Sigh. I had forgotten the main reason why World-Building is so critical to a good story: Not every reader’s individual life experience and perception is the same as another’s.

A story set in Indianapolis might feel like home for one reader, but a trip to uncharted lands for another. Saying a character is a cyborg might incite positive emotions from one reader, but negative from another. Based on our individual experiences, even something as seemingly universal as McDonald’s or Amazon will bring forth a wide variety of responses. Authors must build our worlds to gently direct our reader’s responses and perceptions. Are cyborgs misunderstood humans living in fear of their own safety, or are they dangerous timebombs ready to murder innocent people at a snap?

I smacked my forehead for ignoring the main tenet of my own World-Building presentation: No matter if we authors build a world from scratch or with the help of a box mix, we HAVE to craft a believable world so readers can experience the story as we intend them to. And to experience it in such a manner they feel they have lived the story alongside our characters.

And that they know what color the leaves on the trees are. 😉

My cyborg story, Tin Man, is book one in my Silver Cyborg Series trilogy, and is currently on pre-order to go live on July 17th. Despite my initial stumble where the World-Building is concerned, I’m thrilled with how it turned out, and I can’t wait to share it with you! Below is the beginning of Chapter One to pique your interest.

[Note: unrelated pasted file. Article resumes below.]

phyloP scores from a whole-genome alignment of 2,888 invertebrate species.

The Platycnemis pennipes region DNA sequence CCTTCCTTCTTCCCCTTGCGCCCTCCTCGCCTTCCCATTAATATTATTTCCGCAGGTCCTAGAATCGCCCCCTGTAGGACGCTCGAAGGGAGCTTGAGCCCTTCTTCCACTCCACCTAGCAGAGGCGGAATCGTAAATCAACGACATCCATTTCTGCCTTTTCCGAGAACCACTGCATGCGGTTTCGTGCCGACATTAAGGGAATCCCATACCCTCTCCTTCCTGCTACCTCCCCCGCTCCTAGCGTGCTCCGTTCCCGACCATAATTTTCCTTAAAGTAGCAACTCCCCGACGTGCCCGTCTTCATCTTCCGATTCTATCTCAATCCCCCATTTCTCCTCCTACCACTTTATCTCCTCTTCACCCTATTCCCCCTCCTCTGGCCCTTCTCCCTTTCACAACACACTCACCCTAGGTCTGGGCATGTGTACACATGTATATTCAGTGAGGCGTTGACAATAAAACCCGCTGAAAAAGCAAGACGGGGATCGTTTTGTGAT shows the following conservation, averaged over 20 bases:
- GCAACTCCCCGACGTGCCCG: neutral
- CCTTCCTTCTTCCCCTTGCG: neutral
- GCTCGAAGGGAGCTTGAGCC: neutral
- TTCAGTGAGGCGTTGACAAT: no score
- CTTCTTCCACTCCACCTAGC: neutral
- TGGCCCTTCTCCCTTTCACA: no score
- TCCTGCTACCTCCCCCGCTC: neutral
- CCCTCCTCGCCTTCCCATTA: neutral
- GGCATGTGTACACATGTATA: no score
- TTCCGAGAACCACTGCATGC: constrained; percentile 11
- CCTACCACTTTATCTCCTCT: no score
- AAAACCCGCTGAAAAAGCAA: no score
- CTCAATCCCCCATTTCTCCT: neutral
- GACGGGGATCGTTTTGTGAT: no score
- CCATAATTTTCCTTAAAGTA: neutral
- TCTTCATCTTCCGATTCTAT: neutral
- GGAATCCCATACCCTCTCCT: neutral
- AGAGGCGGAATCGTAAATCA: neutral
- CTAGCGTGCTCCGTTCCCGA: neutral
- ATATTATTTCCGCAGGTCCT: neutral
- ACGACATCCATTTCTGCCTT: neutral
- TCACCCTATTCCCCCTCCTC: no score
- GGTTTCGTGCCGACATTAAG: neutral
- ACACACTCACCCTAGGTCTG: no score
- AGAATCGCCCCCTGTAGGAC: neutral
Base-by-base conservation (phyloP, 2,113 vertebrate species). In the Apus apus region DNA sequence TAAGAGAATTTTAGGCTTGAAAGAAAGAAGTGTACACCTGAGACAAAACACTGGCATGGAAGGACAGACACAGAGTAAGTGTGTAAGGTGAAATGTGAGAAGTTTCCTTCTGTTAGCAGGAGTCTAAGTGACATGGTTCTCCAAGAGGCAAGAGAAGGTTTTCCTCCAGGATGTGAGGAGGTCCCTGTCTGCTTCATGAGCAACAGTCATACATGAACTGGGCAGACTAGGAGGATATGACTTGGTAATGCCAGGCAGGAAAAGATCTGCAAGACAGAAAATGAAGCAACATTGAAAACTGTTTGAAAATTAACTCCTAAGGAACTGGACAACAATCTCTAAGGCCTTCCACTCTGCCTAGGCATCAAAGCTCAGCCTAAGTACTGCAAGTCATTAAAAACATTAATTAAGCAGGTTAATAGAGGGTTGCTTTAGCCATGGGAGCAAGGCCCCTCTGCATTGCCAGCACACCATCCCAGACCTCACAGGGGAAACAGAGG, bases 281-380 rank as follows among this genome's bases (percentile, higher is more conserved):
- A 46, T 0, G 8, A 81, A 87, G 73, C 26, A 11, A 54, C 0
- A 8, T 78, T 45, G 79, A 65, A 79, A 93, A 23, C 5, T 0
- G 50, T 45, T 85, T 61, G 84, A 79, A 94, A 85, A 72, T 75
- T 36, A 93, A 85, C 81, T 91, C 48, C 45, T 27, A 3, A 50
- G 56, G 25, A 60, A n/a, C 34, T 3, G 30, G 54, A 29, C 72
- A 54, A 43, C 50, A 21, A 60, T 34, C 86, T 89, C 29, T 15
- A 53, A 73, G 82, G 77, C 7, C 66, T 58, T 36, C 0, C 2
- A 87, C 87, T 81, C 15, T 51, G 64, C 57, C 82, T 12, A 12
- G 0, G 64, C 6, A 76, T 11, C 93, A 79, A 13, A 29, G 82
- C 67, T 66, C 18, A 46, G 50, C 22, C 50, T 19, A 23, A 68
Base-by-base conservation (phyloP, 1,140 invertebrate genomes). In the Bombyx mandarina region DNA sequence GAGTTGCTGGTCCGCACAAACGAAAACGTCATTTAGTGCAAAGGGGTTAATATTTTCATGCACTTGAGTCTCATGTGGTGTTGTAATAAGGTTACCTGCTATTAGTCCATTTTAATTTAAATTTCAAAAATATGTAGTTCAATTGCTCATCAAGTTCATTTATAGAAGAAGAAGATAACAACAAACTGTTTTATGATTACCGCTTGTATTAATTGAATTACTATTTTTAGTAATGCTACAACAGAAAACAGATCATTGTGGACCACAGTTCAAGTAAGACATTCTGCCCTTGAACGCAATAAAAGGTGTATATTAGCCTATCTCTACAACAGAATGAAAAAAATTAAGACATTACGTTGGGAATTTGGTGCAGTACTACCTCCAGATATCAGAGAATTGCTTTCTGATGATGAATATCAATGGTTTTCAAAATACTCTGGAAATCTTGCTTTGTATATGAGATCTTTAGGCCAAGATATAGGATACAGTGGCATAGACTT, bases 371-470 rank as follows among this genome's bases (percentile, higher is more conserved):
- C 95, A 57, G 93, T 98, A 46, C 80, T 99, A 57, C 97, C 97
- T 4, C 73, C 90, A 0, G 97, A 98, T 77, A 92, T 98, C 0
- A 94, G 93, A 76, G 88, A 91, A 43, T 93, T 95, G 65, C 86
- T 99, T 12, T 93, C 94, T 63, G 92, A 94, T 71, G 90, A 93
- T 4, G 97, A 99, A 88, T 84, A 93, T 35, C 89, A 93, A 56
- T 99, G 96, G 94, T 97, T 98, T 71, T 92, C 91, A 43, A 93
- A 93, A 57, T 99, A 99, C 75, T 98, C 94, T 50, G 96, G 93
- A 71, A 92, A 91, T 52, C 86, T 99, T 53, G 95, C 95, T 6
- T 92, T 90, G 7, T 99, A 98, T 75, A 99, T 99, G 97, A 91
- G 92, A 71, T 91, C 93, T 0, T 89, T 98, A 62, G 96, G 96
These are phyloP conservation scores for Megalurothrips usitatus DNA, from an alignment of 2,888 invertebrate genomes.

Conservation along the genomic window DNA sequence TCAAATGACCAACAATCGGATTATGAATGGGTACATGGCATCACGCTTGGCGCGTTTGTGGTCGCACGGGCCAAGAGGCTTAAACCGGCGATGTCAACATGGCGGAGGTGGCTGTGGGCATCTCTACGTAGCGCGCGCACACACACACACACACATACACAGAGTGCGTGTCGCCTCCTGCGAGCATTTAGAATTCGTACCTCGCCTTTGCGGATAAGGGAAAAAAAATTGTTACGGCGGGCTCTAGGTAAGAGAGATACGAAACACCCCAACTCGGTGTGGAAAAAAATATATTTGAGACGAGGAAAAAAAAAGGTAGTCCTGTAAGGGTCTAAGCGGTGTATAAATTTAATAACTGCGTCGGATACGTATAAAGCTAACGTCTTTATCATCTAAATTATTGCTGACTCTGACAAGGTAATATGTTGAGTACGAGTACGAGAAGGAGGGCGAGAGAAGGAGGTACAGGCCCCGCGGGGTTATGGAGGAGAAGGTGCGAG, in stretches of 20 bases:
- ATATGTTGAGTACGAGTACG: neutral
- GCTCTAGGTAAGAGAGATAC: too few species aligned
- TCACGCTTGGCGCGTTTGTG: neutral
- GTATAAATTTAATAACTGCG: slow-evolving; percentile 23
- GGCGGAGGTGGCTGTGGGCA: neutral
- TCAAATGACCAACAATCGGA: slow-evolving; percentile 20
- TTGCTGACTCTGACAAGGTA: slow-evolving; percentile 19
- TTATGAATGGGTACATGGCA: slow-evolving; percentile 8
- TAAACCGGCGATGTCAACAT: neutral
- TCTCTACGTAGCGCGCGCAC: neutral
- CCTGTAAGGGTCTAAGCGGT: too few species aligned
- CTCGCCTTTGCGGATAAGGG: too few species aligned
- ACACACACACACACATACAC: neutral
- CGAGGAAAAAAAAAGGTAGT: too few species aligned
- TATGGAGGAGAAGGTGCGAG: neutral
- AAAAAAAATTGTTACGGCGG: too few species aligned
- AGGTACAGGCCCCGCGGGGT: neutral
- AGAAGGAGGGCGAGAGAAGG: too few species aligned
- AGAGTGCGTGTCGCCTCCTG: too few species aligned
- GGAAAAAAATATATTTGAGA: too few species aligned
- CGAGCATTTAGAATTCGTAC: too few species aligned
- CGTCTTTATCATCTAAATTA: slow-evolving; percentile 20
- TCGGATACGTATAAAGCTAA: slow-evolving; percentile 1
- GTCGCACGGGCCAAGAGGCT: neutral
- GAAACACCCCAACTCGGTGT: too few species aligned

What book “worlds” have been fascinating/engaging/immersive for you as a reader? Post in the comments, and on July 16th, I’ll select three winners for a Kindle version of “Tin Man.”

Excerpt from Tin Man

A slow start to the night promises a crazy ending… said no one ever. But, based on his years as a bouncer at the historic Vogue Bar and Music Venue, Adam Lehmann knew the saying was truth. This Saturday night shift was downright dull so far, and the tingle in his lower back—the part which didn’t have cybernetic sensors running through it—assured him tonight was doomed.

He didn’t yet know what or why, but something would swerve into shit creek territory, and the cops would be called.